LAST 30 PRESS RELEASES:

New statewide research reveals the staggering economic cost of intimate partner violence in Louisiana

From ashes to adversity: Lessons from South Australia's business recovery amidst bushfires and pandemic

Multiple pollutants from crop and livestock production in the Yangtze River: status and challenges

Unraveling the unique role of DELLA proteins in grapevine flowering: A shift in developmental fate

Next-generation treatments hitch a ride into cancer cells

Unraveling the role of DlBGAL9 and AGL61/80 in Longan somatic embryogenesis and heat stress tolerance: A multi-omics approach

Decoding pecan pollination: A dive into the chloroplast genome of 'Xinxuan-4' and its impact on cultivar diversity and efficiency

KD-crowd: A knowledge distillation framework for learning from crowds

Can animals count?

Australian media need generative AI policies to help navigate misinformation and disinformation

Illuminating the path to hearing recovery

Unlocking the secrets of fruit quality: How anthocyanins and acidity shape consumer preferences and market value

Evidence for reversible oxygen ion movement during electrical pulsing: enabler of the emerging ferroelectricity in binary oxides

Revolutionizing Citrus cultivation: The superior tolerance and growth vigor of 'Shuzhen No.1' rootstock

Family and media pressure to lose weight in adolescence linked to how people value themselves almost two decades later

Despite the desire to reduce the risk of imitation, new research suggests startups should scale slowly and steadily

The Lancet: Many people with breast cancer ‘systematically left behind’ due to inaction on inequities and hidden suffering

From opioid overdose to treatment initiation: outcomes associated with peer support in emergency departments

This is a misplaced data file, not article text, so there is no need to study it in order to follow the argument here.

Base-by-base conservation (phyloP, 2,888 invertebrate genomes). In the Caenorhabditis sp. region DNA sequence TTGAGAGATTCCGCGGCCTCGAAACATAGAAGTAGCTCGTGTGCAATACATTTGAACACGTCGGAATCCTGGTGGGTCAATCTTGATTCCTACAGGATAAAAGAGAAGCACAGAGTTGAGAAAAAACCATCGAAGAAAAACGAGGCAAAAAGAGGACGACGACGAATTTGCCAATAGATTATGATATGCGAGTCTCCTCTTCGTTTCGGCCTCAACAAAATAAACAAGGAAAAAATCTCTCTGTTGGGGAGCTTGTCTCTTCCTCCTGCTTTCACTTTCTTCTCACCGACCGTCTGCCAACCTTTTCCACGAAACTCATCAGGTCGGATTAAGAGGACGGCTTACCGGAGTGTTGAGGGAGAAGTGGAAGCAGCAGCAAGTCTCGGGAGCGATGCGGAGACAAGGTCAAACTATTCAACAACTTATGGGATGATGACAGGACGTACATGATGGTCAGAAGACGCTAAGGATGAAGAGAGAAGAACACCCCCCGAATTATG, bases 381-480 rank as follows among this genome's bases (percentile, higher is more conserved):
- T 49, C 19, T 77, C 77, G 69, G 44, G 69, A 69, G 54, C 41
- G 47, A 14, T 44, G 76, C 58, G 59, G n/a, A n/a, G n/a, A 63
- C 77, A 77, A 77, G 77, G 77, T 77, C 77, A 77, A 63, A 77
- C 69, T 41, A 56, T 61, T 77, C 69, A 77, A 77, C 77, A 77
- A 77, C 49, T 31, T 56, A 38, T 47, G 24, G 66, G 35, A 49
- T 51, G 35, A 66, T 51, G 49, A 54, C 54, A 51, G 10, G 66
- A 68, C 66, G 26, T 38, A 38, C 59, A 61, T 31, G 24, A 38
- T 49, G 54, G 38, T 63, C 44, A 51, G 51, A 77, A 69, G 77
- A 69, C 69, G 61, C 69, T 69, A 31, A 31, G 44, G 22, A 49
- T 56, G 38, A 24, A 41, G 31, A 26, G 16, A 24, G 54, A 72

NIH awards $3.4 million to Wayne State University to investigate biomarkers for better reproductive success

New study shows corporate misconduct at home hurts sales overseas

Take it from the rats: A junk food diet can cause long-term damage to adolescent brains

Fralin Biomedical Research Institute team unpacking genetic mysteries of childhood epilepsies

UNC-Chapel Hill researchers discover new clues to how tardigrades can survive intense radiation

UT Arlington prioritizes entrepreneurship efforts

Ochsner Health receives 2024 Top Workplaces Culture Excellence Awards

Are these newly found rare cells a missing link in color perception?

Annals supplement highlights important new evidence readers ‘may have missed’ in 2023

NIH awards $2.3 million grant to University of Oklahoma for gene therapy research

Hidden threat: Global underground infrastructure vulnerable to sea-level rise

Study reveals AI enhances physician-patient communication

[Press-News.org] Chicks prove vision and touch linked at birth
Study reveals that newly hatched chicks can instantly recognise objects with their vision, even if they've only ever experienced them by touch.